Exoskeletons are mechanised frames that can add extra strength into movement while taking the strain off joints. They've hit headlines before - such as when a paraplegic Brazilian man was able to kick off the 2014 World Cup thanks to an exoskeleton that carried signals from his brain to his legs.
However, they're still in their infancy in terms of development, with few frames commercially available. Despite this, exoskeletons hold a lot of promise for a range of sectors.
Here we explain how exoskeletons are being used today, and how they might be used in future.
To the military, exoskeletons offer the promise of morphing average soldiers into turbo-charged killing machines less prone to human afflictions like fatigue.
Various countries but the US and Russia in particular are racing to develop exoskeletons that can be deployed in combat. Both have made strides, although the results are yet to be widely released.
The US military has developed an exoskeleton called the Soft Exosuit. The idea was initially developed by Harvard's Wyss Institute for Biologically Inspired Engineering before attracting interest and funding from DARPA - the Defense Advanced Research Projects Agency - an agency of the United States Department of Defense responsible for the development of new technologies for use by the military.
Recent research found that the suit - made up of material sections that are joined together with cables that power the suit and are controlled by a mobile actuation unit - cuts the amount of energy exertion required by 15 percent. Force can also be applied at joints to give soldiers additional power.
TALOS (Tactical Assault Light Operator Suit) is another exoskeleton being developed for use by the US army. Lockheed Martin is leading the effort, along with a licence from Canada-based B-TEMIA, which initially developed exoskeletons to help people with mobility issues stemming from degenerative illnesses.
This suit is billed to be bullet-proof, weaponised, and monitor a soldier's vital signs, as well as offering increased strength and durability. Although the initial deadline was missed, a prototype will reportedly be released at some point in 2019.
The sheer weight of all the kit soldiers have to carry make the imperative for this type of tech clear. "The fundamental challenge we're facing with infantry troops is they're carrying too much weight," Paul Scharre at the Center for a New American Security (CNAS) told Reuters.
Russia is also working on a number of different exoskeleton suits. The most well-known of these is Ratnik-3, which is constructed of imposing armour plates and joint motors. Some reports in the summer of 2018 alleged that the prototype had already been used in combat, which commentators assumed referred to use in Syria. However, the suit is billed for official release in 2025.
The biggest barrier to progress in this domain is the limited battery supply afforded by the suits. Batteries have a short life span, meaning the suits cannot stay powered for long - necessitating the need to somehow transport a portable power supply in field deployments, which may not always be practical.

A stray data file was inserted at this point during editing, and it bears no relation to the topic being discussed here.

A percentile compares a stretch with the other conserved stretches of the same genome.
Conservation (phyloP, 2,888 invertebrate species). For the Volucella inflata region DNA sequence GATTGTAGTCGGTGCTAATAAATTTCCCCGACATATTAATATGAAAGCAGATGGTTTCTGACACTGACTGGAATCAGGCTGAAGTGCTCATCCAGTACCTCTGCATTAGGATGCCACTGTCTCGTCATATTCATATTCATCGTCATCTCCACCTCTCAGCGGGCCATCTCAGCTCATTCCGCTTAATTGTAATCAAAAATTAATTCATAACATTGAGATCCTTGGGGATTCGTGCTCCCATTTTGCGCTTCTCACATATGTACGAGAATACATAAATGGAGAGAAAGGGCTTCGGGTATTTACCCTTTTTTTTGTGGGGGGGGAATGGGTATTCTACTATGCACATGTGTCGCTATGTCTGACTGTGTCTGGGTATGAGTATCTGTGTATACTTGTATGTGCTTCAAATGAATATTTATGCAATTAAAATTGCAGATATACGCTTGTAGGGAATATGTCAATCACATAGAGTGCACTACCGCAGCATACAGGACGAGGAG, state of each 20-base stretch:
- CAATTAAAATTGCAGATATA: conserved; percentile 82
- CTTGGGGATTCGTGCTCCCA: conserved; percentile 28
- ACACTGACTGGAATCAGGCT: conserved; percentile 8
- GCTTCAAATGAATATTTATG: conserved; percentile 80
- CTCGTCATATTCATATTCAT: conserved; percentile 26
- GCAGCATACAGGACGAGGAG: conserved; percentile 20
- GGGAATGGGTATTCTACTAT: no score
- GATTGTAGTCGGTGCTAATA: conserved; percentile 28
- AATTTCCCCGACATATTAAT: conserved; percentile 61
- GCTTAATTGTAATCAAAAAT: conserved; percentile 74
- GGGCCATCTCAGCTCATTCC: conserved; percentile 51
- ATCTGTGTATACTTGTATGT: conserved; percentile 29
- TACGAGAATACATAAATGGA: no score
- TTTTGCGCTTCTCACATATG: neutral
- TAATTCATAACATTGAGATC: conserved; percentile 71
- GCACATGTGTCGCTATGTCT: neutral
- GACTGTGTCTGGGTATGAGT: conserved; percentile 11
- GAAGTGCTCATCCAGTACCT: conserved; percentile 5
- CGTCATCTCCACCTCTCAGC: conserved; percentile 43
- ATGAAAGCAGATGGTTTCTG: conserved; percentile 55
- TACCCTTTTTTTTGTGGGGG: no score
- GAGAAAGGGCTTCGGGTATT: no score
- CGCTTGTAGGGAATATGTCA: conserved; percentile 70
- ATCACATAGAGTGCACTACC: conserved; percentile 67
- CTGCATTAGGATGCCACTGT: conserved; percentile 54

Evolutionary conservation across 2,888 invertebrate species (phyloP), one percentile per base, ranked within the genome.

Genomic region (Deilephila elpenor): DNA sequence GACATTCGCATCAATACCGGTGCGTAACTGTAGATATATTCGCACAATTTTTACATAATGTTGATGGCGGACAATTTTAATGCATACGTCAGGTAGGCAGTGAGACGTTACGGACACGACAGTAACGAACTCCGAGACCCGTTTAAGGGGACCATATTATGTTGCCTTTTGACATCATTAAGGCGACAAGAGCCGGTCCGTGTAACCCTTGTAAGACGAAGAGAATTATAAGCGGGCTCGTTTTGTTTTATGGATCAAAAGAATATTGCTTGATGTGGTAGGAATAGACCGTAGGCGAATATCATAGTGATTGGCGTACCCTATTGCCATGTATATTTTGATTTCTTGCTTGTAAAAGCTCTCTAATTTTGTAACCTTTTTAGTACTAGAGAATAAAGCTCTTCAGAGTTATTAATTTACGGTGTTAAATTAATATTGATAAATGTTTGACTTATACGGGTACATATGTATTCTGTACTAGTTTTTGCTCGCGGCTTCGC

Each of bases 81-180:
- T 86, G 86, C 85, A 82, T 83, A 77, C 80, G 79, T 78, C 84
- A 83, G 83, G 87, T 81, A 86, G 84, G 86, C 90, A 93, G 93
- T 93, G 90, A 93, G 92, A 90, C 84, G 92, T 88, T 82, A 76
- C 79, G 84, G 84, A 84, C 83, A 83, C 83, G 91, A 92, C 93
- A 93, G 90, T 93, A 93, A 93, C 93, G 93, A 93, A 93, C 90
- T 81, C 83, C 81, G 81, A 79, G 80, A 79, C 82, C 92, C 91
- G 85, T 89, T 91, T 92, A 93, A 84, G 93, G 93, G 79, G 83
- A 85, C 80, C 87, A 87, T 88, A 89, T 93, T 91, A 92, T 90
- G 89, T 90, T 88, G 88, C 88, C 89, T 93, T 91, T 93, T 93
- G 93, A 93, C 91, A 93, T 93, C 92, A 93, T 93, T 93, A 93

"Exoskeletons with more modest goals, such as lower-body exoskeletons that are designed simply to increase mobility, reduce energy expenditure, and reduce musculoskeletal injuries, may show more promise in the near-term," according to a CNAS report.
Whether due to disability, degenerative illness or old age, a major application of exoskeletons is to aid people with mobility problems.
In 2017, a suit was developed that could intelligently predict falls in elderly people and help them remain steady. This is achieved by the suit initiating a counter effect by adjusting movement in response to a fall - at the hip, for example.
Named the Active Pelvis Orthosis (APO), the prototype was developed by researchers at the École Polytechnique Fédérale de Lausanne. Since falls in elderly people can often lead to serious injury or even death, the suit carries obvious appeal.
Soft exosuits have also been tested by researcher Conor Walsh's engineering team at Harvard University. Stroke patients often have difficulty regaining strength and fluidity in their movements and this suit helped them more quickly regain their mobility.
Another group working on creating soft exosuits is Seismic Powered Clothing, which launched a line of activewear clothes with discreet reponsive robotic elements buried within. These, the manufacturers promise, help to power movements as well as aligning posture.
While this type of clothing is obviously more necessary for elderly people, the firm foresees a world where healthy people may don the suits too - for activities such as tennis, or even sitting or standing for extended periods.
Perhaps a frivolous application of exoskeleton technology by comparison is in extreme sports like skiing.
Skiing and snowboarding are notorious for being tough on your knees, and some companies are working to reduce the load on your joints through exoskeleton technology.
Roam Robotics is one company that has developed a suit to cushion your joints and ease movement on the slopes.
The company's suit - currently available to rent for a demo but not to buy - incorporates sensors on the exoskeleton that anticipate the movement you want to make and automatically control torque through actuators (small motors) at your knees. In short, the exoskeleton acts as a shock absorber, relieving pressure from your legs. This means you can ski longer without feeling as much strain.